Ever since President John F. Kennedy was shot on her nineteenth birthday, Fleet has vowed to fight for a kinder world. She has been tear-gassed while protesting the Vietnam War. She has phonebanked for Walter Mondale, Michael Dukakis, Bill Clinton and every other Democratic presidential candidate since. After George W. Bush was elected in 2000 (“the stolen election,” she calls it) and as the Iraq War was in its infancy, Fleet says she sometimes walked through downtown Mountain View holding a homemade sign that read “Teach Peace.”
By day, Fleet makes a modest living climbing a ladder to wash the windows of more wealthy homeowners. Her car is approaching its 30th birthday, and she no longer has top teeth because the dental work was unaffordable (she has dentures but doesn’t like to wear them).
At night, her political activism is confined to a desk in the corner of her bedroom, where she has spent the last couple months sifting through the “poll-mageddon pages” of urgent fundraising e-mails, selecting candidates like a fantasy football lineup.
President Barack Obama unleashed the monsoon of eye-catching e-mails during his 2012 re-election bid, raising $690 million primarily through online donations, assisted by overly casual subject lines like “Hey.” The presidential campaign would test up to 18 different versions before sending each solicitation.
Two years later, with the increased competition in our overcrowded inboxes, Republican and Democratic campaigns are trying just about anything to stand out, leading the American electorate into a new fundraising era adorned with emoticons and end-of-the-world imagery.
The National Republican Congressional Committee increased its online fundraising 400 percent since the last election, expanding its e-mail lists and raising more money online in one month this fall than the entire 2012 cycle. ActBlue has helped the DCCC collect nearly $70 million online in this election, a new record for the committee and more than a third of its overall fundraising intake, in large part because of the targeting of faithful small donors like Wendy Fleet.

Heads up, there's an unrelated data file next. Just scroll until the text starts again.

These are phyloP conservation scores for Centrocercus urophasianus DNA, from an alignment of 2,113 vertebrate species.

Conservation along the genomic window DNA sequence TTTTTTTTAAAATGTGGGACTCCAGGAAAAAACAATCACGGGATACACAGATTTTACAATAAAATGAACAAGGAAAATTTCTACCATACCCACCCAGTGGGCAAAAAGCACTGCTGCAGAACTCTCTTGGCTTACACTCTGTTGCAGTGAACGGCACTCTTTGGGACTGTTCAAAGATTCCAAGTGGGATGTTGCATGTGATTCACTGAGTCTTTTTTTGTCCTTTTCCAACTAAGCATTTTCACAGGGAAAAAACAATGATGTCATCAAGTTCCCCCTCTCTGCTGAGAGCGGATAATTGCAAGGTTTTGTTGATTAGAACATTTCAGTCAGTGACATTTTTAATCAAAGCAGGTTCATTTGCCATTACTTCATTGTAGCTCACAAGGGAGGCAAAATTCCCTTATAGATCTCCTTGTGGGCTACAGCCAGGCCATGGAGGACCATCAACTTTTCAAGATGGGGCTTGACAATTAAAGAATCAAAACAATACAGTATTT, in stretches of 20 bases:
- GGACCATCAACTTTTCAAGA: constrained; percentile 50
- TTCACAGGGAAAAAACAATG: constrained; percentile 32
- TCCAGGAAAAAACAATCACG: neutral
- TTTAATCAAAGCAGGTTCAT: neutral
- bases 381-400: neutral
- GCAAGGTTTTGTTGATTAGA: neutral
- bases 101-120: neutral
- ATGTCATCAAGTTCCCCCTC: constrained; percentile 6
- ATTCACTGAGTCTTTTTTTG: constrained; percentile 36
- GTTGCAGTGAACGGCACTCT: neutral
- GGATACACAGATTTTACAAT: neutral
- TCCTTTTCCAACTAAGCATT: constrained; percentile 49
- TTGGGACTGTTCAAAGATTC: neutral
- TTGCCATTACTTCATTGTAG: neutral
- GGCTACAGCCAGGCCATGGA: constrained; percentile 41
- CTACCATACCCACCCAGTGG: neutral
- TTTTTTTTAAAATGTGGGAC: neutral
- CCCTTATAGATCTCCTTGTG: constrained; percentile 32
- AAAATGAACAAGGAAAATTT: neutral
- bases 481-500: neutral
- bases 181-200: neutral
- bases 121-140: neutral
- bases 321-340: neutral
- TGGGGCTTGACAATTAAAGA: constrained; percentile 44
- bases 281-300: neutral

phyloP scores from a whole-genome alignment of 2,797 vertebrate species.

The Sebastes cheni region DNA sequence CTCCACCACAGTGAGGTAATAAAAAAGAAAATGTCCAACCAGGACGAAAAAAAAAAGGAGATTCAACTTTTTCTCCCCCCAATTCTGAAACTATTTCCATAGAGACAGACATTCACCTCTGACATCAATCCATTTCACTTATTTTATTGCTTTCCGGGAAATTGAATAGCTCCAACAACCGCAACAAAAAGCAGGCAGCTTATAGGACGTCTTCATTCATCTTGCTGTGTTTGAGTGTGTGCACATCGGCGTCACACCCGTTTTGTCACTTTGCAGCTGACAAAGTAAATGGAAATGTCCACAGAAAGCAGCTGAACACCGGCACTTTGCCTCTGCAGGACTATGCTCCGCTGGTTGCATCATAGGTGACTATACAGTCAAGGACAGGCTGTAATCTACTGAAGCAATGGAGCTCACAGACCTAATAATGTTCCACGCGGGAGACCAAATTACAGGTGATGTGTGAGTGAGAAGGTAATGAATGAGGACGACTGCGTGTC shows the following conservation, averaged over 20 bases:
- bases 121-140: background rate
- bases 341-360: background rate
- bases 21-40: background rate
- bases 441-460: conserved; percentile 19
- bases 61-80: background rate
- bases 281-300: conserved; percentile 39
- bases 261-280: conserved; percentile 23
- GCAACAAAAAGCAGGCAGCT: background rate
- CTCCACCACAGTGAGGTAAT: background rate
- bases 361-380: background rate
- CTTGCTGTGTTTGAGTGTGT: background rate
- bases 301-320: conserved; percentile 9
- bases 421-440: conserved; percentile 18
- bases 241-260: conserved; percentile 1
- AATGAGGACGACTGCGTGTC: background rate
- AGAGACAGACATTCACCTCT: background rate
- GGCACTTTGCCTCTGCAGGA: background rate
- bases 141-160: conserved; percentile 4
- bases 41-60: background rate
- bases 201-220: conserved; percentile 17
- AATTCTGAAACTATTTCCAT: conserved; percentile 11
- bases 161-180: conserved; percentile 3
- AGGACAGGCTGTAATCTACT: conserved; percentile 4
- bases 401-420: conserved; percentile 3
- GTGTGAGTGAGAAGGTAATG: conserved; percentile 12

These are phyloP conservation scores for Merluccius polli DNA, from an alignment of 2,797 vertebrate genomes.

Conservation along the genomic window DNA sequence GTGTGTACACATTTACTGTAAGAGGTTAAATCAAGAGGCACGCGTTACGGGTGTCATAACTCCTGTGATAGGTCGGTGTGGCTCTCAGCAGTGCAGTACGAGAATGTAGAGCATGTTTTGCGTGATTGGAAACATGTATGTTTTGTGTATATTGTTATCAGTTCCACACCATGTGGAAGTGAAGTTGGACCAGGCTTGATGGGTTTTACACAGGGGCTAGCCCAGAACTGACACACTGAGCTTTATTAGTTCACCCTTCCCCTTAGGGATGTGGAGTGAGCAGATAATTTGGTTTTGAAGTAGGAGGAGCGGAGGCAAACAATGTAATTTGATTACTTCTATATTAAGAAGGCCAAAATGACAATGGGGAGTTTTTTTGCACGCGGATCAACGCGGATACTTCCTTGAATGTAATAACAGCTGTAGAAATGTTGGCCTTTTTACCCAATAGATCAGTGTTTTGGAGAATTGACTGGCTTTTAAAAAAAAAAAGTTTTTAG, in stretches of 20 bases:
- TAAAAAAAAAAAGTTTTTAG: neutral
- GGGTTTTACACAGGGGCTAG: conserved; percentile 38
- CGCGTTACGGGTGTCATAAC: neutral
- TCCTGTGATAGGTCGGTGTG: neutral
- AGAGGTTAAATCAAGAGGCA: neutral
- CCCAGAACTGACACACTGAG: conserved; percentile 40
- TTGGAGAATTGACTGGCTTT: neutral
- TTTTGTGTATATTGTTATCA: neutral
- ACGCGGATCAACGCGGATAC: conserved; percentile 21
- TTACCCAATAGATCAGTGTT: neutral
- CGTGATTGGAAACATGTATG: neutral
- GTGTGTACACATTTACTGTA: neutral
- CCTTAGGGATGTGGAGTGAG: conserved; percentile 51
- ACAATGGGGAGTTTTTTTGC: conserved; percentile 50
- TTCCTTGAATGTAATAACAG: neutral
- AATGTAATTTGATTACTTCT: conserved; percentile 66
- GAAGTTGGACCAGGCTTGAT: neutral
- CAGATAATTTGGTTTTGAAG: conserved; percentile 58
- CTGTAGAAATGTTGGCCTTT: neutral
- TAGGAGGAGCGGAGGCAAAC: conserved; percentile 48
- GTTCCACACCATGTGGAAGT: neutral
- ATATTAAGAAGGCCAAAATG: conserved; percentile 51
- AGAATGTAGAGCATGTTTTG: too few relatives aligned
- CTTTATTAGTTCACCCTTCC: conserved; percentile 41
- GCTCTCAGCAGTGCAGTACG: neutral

“You feel it’s not just the Koch brothers, it’s you too,” she explains.
This year, Fleet volunteered from home most evenings by calling key Senate battleground states—North Carolina, Iowa, Colorado, New Hampshire—and urging distant voters to turnout on Nov. 4. She spent election night watching from her couch as Hagan and other incumbent Democrats conceded their races long before midnight on the West Coast.
She had already moved on to other causes, calling and e-mailing the White House to press the president to take immediate executive action on immigration reform. The day after Thanksgiving, she stood outside a Wal-Mart wearing a “Fair Wages” sign around her neck as shoppers passed. “People like me, it’s what we do all the time,” she says.
“In spite of it being a longer journey than you imagined, we are slowly getting better," she adds, giving herself a post-election pep talk. “Don’t give up.”
New and urgent subject lines, as reliable as the sunrise, still appear in her inbox each morning:
“Act Now: Protect net neutrality”
“Quick Signature needed: Boehner ready for shutdown!!”
“Pro-choice Democratic women need you, Wendy”
One e-mail, from Democracy for America, asks Fleet to rank her top three potential 2016 presidential candidates. She selects Hillary Clinton and leaves the other boxes blank. Then she looks up the group on ActBlue and donates another $3.